Posted by: Ken Brown | June 29, 2008

Quote – C.S. Lewis on Human Destiny

C.S. Lewis, in The Weight of Glory:

It is a serious thing, to live in a society of possible gods and goddesses, to remember that the dullest and most uninteresting person you talk to may one day be a creature which, if you saw it now, you would be strongly tempted to worship, or else a horror and a corruption such as you now meet, if at all, only in a nightmare. All day long we are, in some degree, helping each other to one or another of those destinations. (pg. 15)



  1. I prefer to view everyone rather like myself, unless they are coming at me with a knife.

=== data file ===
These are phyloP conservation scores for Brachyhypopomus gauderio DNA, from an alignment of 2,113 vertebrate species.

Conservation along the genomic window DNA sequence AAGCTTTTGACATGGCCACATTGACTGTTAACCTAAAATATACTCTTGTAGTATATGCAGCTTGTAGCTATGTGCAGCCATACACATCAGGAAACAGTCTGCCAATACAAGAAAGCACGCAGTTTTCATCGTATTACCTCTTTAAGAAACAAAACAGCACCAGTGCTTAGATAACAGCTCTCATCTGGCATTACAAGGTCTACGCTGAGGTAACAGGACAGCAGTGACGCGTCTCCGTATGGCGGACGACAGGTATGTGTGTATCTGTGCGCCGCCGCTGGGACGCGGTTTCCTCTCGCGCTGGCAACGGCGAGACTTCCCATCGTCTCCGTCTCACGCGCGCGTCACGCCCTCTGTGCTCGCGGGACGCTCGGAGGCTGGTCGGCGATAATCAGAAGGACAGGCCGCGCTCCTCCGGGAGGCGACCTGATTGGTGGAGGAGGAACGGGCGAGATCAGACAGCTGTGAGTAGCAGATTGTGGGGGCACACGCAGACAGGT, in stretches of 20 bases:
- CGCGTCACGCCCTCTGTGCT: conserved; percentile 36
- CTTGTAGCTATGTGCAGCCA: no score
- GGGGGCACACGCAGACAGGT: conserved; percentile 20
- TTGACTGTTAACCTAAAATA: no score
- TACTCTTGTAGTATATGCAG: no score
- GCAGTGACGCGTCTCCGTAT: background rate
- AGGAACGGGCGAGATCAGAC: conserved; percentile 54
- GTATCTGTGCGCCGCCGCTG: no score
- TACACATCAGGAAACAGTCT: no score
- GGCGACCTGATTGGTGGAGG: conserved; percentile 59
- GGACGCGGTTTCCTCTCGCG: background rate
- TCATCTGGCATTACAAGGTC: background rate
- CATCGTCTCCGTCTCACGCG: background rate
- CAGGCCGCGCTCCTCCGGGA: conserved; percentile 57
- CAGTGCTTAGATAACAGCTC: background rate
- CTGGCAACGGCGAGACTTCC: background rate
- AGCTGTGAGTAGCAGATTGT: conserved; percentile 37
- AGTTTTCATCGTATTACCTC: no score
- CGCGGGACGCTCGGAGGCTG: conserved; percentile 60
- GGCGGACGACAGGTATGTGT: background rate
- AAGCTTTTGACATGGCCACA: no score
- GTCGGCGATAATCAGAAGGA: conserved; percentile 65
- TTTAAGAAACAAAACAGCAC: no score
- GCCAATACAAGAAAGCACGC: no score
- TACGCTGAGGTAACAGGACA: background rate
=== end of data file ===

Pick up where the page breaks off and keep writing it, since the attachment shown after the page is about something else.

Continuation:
I mean, I treat people like people, not as potential angels or demons, or on the road to becoming one or the other.

    Likewise I don’t think it wise to wonder too deeply as to whether or not a person is damned or saved, or to dream of myself as being “saved” and people who believe differently as “catching hell” come judgment day. It even unnerves me to sing or hear people singing, “Jesus loves ME, this I know,” or all those other self-congratulatory “I” and “We” songs in church. Oh aren’t I the apple of God’s anthropomorphic eye.

  2. I would fully agree with that, and I think Lewis would as well.

    He’s not saying we know which way anyone is going (he was, after all, an inclusivist), he is saying that everyone, no matter how unimportant (or damned!) they may appear to us, has an eternal destiny and for that reason (though surely not only for that reason) demands the highest respect.

  3. […]  conversation I’ve been enjoying with Edward Babinski in the comments (especially here, here, here and here). We’ve covered a lot of ground but one issue Edward keeps coming back to is […]

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